Though the United States and Israel will be withdrawing from UNESCO, the organization has also recently announced that the former French culture minister, Audrey Azoulay, will be their next director general, according to a report by Aurelien Breeden in the New York Times. She was elected to the position, for the next four years, on October 13, winning the vote to lead the cultural agency by a short margin with thirty votes to twenty-eight against the Qatari candidate Hamad bin Abdulaziz Al-Kawari. Despite two and a half years of using his financial leverage to campaign for the job, and an expectation that it was the Arab region’s turn to run the organization, Al-Kawari was seemingly handicapped by his country’s diplomatic isolation. The director general is a post usually chosen by UNESCO’s executive board after three rounds and the results of the election shall be confirmed during UNESCO’s general conference next month.

Azoulay, whose father once served as an adviser to the Kings of Morocco, was minister of culture for only fifteen months, after serving as Hollande’s councilor. During her tenure, the country’s budget for cultural heritage was slashed, though funding for French museums was seemingly a priority for the ministry when she headed it. Though she claimed to support the campaign launched by France to protect cultural sites in conflict zones globally, her commitment to this was disputed by multiple observers, including Jack Lang, France’s special envoy for the mission, who publicly stated she “made things very difficult for the project.” The French candidate’s victory was apparently something of an upset also due to the fact that UNESCO’s headquarters are based in Paris and UN tradition dictates that the host country of one of its agencies should not also run it. Her bid was supported by the country’s former president François Hollande—against the counsel of the foreign affairs ministry according to diplomatic sources—and also endorsed by his successor, Emmanuel Macron.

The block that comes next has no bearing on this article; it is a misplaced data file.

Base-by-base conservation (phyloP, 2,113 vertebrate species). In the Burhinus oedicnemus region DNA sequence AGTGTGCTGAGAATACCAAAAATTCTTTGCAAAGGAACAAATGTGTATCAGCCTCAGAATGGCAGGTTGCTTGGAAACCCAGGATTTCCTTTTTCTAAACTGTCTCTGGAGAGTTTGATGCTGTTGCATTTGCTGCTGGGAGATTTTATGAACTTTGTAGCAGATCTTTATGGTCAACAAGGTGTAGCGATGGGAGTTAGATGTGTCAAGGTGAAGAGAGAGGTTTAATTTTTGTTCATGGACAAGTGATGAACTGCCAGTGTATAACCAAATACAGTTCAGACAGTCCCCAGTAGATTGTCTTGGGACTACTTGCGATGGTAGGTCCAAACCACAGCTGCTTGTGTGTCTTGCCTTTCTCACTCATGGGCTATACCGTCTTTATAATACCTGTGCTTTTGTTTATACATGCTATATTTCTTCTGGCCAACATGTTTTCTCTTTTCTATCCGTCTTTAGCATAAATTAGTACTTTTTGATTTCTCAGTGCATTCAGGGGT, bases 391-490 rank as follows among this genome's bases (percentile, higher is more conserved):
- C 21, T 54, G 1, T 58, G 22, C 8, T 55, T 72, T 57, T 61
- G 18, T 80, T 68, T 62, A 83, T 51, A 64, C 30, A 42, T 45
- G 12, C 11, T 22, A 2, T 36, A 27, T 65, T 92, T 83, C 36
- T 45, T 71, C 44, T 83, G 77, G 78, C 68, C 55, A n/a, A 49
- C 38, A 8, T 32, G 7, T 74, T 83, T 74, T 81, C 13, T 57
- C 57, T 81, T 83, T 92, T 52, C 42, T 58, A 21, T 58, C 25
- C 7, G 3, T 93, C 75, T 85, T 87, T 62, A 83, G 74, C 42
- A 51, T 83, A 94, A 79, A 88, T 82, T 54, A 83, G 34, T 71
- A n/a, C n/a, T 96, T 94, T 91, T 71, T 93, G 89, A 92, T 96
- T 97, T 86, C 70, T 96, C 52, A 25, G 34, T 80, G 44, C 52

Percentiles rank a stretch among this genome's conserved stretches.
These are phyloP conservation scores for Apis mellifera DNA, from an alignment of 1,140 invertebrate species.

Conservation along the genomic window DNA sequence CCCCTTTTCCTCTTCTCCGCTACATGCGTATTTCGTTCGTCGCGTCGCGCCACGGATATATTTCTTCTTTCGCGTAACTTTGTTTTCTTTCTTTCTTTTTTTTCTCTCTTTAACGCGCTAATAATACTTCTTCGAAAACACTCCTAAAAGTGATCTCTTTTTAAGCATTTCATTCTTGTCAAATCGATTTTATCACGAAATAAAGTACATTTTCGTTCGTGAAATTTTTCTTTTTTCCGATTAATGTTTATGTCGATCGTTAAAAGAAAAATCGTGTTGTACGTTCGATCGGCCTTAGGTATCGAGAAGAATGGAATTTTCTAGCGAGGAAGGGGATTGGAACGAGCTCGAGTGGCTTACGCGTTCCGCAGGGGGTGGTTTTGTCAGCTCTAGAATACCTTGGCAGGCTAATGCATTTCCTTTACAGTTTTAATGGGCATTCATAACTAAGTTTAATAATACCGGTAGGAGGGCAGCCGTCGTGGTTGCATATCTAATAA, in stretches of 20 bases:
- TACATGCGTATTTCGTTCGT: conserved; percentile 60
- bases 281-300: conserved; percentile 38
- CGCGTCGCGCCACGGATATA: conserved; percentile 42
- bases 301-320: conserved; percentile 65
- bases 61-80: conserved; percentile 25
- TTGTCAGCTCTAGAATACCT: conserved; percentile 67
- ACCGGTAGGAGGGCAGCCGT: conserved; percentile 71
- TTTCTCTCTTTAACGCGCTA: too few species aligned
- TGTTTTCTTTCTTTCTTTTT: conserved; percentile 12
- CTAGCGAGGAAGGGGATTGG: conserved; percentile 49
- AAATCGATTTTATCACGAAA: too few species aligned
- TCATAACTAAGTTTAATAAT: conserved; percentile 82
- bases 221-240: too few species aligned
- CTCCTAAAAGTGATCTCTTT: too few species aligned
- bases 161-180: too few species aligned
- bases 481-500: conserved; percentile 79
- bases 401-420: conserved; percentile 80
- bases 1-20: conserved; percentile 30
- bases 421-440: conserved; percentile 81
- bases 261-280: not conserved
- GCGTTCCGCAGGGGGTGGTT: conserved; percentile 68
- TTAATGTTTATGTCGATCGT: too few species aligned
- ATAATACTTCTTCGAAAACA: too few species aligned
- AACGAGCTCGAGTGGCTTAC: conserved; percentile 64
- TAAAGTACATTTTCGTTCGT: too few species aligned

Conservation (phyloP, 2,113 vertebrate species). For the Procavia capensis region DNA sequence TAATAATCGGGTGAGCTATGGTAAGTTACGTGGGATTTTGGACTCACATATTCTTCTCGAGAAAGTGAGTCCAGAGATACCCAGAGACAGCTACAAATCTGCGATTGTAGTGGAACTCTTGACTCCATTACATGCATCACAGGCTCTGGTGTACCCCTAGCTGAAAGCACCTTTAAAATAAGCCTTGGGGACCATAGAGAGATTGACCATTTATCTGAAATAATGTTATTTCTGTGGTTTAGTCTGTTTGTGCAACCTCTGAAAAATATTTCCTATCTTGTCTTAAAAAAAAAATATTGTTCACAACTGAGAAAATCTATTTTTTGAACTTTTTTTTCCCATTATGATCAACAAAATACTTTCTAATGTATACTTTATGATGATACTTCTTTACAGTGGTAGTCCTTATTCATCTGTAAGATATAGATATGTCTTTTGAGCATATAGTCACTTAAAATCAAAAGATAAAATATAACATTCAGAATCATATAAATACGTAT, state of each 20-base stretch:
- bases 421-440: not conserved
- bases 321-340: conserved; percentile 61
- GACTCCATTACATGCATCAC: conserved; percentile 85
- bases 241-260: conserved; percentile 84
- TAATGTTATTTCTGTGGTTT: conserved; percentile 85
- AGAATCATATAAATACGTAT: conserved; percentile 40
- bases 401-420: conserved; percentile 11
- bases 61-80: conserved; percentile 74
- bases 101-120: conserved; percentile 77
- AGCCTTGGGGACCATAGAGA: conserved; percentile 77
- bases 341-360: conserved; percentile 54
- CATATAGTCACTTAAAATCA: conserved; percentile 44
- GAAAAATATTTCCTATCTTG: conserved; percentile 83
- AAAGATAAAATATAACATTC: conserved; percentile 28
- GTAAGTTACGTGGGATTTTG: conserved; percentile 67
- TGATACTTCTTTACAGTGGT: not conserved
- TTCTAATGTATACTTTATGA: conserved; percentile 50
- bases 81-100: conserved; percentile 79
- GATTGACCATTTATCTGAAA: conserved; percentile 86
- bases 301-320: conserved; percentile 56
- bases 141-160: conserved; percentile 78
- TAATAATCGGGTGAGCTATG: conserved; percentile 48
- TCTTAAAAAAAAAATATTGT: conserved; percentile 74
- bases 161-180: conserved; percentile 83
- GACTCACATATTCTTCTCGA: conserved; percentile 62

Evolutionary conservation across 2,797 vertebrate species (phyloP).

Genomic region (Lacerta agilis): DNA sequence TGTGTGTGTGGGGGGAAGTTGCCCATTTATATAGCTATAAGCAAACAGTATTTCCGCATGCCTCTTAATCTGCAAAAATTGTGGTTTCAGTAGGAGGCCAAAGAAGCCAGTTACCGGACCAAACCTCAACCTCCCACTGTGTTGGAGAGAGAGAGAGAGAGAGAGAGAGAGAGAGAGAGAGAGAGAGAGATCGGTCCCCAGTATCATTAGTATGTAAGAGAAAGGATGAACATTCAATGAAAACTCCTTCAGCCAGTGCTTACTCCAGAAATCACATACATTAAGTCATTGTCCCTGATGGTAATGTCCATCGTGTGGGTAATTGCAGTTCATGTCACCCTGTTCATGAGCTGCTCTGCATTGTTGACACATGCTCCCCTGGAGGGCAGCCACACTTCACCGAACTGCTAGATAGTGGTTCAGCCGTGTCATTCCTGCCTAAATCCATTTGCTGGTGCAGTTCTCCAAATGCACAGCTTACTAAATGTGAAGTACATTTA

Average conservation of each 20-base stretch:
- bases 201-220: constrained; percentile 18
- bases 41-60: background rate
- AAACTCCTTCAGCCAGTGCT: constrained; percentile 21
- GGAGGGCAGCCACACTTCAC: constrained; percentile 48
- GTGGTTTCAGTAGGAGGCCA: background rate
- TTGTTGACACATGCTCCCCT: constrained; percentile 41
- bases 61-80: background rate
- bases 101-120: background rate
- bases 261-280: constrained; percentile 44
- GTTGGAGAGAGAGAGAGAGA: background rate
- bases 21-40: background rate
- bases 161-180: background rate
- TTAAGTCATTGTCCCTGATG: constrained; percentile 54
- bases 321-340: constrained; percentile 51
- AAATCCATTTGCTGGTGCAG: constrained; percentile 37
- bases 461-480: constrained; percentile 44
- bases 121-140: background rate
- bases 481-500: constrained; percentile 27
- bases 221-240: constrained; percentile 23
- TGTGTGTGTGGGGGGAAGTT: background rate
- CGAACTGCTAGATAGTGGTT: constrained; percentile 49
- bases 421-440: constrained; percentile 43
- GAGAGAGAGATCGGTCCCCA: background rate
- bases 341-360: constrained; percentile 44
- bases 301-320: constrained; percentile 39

The new director general will take charge of an organization which has “lost 40% of its budget in adjusted value over the last decade,” according to a Western diplomat. The crisis deepened under current director general Irina Bokova’s watch when the US suspended its financial contributions back in 2011—more than thirty percent of UNESCO’s annual budget—after Palestine was admitted as a full member state. The US withdrawal will take effect on December 31, 2018.

October 15, 2017

Foundations Feud Over Work By Shusaku Arakawa and Madeline Gins

Shusaku Arakawa and Madeline Gins at 124 West Houston Street in New York in 2008. Photo: the Reversible Destiny Foundation

Two organizations started by artists Shusaku Arakawa and Madeline Gins are tied-up in a legal battle over who is the rightful owner of The Mechanism of Meaning, a monumental work comprising eighty-three canvases made between 1963 and 1973, Alice Dingle of ArtAsiaPacific reports. The conceptual art project presents puzzles and diagrams on subjects ranging from Chinese poetry to physics.

The Architectural Body Research Foundation (ABRF), established by the husband-and-wife team to fund major projects in 1987, claims to be the rightful owner of the work. It filed a lawsuit after learning that the Reversible Destiny Foundation (RDF), set up by Arakawa and Gins in 2010, was planning to sell one of two editions of The Mechanism of Meaning after Gagosian Gallery agreed to represent the foundation.

According to a federal lawsuit filed on Wednesday, October 11, ABRF is accusing RDF of copyright infringement and unlawful exploitation of the work with wrongful possession of the property. ABRF is asking the court to declare it the rightful owner of the second edition of the project and is seeking $1 million in punitive damages.